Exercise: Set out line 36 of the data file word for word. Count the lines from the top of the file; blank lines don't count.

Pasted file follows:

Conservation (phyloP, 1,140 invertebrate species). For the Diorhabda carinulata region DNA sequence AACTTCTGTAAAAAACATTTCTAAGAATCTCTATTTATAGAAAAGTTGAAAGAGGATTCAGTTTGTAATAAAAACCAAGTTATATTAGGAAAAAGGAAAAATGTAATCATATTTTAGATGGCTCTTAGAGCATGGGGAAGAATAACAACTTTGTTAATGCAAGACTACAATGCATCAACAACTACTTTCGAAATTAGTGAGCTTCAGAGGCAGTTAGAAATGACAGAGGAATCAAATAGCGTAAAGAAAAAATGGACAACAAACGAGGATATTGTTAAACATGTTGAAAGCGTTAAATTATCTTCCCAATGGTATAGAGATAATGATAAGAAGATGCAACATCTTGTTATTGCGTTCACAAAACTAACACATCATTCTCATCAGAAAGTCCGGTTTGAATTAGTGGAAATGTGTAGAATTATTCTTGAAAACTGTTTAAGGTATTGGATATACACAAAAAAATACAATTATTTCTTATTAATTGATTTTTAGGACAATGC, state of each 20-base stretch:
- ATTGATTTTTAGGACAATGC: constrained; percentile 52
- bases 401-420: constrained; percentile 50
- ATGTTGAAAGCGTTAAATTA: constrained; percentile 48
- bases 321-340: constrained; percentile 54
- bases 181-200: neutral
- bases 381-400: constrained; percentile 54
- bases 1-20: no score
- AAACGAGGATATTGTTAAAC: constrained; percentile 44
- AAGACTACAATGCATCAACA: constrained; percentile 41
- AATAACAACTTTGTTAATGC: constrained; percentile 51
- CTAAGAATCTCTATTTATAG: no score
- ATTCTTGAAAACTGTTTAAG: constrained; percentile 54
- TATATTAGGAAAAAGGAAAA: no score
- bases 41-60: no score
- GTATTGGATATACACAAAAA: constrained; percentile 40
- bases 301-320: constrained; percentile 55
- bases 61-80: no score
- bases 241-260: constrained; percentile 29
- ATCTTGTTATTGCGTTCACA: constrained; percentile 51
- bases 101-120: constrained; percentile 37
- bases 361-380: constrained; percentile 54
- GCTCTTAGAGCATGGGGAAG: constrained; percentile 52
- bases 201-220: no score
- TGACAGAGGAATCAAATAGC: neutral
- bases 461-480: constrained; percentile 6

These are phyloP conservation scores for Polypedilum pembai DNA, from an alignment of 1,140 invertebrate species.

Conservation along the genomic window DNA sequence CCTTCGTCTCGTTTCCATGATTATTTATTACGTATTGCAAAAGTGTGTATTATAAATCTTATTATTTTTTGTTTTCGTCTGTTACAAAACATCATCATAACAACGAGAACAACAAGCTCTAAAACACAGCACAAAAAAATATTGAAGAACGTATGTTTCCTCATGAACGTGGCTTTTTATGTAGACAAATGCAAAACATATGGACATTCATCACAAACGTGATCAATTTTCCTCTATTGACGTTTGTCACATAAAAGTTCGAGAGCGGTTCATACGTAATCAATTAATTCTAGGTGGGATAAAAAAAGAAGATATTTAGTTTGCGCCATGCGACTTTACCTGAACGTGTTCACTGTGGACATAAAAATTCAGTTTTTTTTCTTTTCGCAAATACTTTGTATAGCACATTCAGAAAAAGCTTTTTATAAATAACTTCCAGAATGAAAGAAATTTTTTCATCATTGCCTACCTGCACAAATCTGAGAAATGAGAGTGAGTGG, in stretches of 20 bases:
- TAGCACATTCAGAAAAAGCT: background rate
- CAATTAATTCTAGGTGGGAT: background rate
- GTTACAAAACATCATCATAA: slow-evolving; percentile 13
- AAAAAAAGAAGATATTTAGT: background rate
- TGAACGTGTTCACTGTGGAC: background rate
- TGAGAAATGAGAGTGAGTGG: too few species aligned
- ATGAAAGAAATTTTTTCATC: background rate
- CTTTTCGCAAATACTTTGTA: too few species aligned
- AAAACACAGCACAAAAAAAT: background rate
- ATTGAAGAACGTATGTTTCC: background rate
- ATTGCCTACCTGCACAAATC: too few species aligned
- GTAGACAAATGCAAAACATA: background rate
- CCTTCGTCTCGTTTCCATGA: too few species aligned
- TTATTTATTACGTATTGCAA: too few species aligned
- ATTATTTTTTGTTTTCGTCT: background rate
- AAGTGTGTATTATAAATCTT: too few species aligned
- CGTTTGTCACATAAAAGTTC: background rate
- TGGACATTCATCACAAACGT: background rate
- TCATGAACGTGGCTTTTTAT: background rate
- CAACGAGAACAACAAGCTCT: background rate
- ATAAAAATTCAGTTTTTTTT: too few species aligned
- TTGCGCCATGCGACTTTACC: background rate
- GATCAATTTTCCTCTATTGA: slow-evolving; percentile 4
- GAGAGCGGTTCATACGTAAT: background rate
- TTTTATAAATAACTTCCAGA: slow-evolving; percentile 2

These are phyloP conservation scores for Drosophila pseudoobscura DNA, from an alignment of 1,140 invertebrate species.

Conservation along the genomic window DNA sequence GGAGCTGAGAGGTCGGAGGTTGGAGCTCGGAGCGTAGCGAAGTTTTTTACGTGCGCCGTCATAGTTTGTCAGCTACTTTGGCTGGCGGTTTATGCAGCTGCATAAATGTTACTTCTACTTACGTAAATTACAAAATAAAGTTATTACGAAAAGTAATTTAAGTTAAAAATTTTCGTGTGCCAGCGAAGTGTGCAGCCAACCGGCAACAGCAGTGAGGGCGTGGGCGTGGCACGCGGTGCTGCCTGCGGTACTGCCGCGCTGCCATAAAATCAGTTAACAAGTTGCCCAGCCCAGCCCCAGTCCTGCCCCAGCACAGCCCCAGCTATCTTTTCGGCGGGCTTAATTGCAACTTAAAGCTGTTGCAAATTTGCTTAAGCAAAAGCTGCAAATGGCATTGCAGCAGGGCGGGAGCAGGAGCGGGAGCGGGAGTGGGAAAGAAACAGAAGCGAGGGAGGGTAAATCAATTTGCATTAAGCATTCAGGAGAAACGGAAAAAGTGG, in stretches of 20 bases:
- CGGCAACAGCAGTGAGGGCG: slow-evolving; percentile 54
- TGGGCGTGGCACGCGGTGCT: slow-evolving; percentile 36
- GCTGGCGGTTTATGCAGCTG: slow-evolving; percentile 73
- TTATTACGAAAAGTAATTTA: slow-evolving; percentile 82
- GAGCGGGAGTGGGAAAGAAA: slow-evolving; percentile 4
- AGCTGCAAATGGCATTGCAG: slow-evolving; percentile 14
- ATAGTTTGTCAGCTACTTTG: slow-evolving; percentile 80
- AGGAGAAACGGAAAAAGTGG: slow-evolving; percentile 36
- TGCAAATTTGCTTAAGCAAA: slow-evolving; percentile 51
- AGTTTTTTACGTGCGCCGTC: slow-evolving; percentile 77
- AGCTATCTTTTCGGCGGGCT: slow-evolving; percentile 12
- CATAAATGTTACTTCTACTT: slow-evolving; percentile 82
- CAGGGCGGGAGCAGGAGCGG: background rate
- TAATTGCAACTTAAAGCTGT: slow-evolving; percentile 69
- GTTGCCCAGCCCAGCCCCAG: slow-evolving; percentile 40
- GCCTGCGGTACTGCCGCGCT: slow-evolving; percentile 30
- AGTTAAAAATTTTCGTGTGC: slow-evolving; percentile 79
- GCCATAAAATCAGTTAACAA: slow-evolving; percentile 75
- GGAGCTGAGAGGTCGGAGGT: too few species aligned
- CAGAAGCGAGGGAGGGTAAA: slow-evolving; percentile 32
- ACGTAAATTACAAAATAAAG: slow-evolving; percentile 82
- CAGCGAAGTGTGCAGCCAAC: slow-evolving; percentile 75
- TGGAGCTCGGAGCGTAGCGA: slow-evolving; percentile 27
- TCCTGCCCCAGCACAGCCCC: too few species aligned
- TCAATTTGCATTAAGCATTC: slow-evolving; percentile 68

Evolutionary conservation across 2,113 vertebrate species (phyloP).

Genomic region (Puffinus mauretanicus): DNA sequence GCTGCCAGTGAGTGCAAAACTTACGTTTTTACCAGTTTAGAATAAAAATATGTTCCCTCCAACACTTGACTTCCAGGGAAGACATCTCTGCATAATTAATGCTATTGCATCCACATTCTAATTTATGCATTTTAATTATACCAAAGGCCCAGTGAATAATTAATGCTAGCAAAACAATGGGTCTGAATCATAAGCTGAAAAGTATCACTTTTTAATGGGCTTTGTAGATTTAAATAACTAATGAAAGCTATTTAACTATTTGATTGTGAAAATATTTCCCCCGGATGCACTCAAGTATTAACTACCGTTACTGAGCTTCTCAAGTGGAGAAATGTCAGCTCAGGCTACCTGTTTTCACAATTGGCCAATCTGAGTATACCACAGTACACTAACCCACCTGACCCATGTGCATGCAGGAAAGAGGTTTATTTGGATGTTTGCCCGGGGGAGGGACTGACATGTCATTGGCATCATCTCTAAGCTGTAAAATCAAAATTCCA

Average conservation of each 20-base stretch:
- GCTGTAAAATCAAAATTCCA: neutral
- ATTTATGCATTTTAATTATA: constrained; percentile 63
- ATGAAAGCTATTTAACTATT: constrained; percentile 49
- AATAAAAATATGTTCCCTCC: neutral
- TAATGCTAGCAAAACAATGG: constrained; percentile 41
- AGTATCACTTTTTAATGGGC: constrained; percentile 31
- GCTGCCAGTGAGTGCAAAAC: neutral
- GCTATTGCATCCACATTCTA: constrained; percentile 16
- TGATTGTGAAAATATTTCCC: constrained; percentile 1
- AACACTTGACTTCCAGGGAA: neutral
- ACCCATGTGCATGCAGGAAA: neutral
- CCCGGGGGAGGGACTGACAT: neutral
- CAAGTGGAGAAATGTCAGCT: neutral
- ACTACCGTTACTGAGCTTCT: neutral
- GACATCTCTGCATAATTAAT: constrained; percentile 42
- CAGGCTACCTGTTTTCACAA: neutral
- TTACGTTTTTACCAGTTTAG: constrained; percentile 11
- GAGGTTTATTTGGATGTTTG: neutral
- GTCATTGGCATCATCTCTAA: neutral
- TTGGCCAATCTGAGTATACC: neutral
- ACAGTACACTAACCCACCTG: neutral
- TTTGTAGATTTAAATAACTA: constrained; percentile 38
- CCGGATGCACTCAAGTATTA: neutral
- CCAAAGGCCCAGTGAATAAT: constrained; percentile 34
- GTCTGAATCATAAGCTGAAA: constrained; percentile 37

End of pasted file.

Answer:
- CTTTTCGCAAATACTTTGTA: too few species aligned